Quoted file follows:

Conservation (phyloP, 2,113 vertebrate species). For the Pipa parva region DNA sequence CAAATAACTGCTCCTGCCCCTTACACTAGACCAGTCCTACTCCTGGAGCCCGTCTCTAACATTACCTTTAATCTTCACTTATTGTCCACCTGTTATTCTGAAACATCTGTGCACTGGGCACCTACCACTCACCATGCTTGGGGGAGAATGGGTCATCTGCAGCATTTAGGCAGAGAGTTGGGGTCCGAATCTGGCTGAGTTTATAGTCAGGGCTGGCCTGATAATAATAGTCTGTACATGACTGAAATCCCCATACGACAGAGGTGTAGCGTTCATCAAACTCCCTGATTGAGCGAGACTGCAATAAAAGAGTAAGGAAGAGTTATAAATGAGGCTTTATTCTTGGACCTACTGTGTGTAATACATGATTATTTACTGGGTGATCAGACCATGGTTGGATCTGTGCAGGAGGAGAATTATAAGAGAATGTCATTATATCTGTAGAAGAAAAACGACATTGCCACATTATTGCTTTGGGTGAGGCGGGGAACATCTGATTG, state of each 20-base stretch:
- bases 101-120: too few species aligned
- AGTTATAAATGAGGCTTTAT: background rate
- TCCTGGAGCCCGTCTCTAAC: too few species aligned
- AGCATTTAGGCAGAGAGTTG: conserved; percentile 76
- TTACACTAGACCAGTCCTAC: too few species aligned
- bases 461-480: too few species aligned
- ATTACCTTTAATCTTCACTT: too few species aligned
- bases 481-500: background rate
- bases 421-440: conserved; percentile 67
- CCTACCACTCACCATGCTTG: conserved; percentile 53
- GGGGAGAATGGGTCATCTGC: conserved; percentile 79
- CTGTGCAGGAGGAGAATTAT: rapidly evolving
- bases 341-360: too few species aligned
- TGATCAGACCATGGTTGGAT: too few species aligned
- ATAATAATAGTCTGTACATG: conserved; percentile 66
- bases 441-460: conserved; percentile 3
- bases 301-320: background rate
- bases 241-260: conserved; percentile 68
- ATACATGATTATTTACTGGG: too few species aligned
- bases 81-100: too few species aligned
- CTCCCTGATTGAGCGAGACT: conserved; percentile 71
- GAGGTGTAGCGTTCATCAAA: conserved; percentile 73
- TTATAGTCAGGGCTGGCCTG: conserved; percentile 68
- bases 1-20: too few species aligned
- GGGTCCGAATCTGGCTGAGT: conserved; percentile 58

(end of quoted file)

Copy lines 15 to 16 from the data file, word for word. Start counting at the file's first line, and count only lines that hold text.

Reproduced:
- TGATCAGACCATGGTTGGAT: too few species aligned
- ATAATAATAGTCTGTACATG: conserved; percentile 66